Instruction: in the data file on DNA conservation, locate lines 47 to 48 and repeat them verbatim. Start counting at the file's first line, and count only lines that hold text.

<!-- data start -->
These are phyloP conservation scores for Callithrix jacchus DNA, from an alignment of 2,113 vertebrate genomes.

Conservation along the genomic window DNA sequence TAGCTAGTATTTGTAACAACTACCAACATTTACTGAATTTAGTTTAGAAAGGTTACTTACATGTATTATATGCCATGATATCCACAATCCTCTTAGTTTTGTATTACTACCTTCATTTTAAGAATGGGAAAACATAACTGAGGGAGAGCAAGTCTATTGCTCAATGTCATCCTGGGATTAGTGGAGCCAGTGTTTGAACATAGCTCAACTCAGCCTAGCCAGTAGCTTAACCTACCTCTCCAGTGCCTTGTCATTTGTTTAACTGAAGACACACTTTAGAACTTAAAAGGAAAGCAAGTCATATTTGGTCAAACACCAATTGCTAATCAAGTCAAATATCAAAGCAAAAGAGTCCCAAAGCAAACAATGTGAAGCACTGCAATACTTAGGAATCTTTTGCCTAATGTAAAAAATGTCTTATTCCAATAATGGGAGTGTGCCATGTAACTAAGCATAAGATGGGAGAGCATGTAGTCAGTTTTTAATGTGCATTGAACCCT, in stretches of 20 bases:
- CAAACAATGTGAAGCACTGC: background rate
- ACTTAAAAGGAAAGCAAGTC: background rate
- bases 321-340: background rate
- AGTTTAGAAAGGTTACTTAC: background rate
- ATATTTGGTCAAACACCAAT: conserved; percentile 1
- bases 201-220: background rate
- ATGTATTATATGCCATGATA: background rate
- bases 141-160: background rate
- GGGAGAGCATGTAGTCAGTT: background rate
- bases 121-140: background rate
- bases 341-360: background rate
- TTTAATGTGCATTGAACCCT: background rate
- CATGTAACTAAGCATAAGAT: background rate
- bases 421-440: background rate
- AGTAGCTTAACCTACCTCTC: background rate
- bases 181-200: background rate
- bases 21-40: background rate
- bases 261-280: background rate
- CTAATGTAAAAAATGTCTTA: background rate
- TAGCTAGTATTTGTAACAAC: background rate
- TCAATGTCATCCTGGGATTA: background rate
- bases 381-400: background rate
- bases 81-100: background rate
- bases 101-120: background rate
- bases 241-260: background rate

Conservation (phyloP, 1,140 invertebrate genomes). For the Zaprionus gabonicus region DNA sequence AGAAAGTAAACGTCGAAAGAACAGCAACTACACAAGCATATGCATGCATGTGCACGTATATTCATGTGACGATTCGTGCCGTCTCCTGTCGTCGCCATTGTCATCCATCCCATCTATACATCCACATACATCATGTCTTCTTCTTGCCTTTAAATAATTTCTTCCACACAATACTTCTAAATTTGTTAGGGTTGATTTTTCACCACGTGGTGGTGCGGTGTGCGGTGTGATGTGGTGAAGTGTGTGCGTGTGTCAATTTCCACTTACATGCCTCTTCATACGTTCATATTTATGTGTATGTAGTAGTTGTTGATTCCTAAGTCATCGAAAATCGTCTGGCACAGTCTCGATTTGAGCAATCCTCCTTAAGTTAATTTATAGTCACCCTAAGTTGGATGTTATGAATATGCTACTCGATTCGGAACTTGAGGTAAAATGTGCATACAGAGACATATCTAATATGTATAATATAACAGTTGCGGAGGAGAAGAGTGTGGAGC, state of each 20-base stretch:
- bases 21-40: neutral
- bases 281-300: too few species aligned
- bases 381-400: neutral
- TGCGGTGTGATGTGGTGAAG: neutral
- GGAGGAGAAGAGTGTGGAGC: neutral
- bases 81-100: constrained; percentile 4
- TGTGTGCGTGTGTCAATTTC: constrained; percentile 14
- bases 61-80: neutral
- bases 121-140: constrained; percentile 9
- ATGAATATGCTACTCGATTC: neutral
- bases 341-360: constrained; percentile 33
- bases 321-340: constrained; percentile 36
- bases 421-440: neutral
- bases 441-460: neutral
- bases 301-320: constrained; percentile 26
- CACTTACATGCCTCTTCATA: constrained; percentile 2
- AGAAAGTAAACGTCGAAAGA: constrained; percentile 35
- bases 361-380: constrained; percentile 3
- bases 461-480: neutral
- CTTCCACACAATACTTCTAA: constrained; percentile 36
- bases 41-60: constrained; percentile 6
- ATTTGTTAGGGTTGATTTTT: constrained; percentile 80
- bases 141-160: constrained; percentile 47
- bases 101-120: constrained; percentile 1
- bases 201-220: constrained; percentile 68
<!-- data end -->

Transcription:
- bases 461-480: neutral
- CTTCCACACAATACTTCTAA: constrained; percentile 36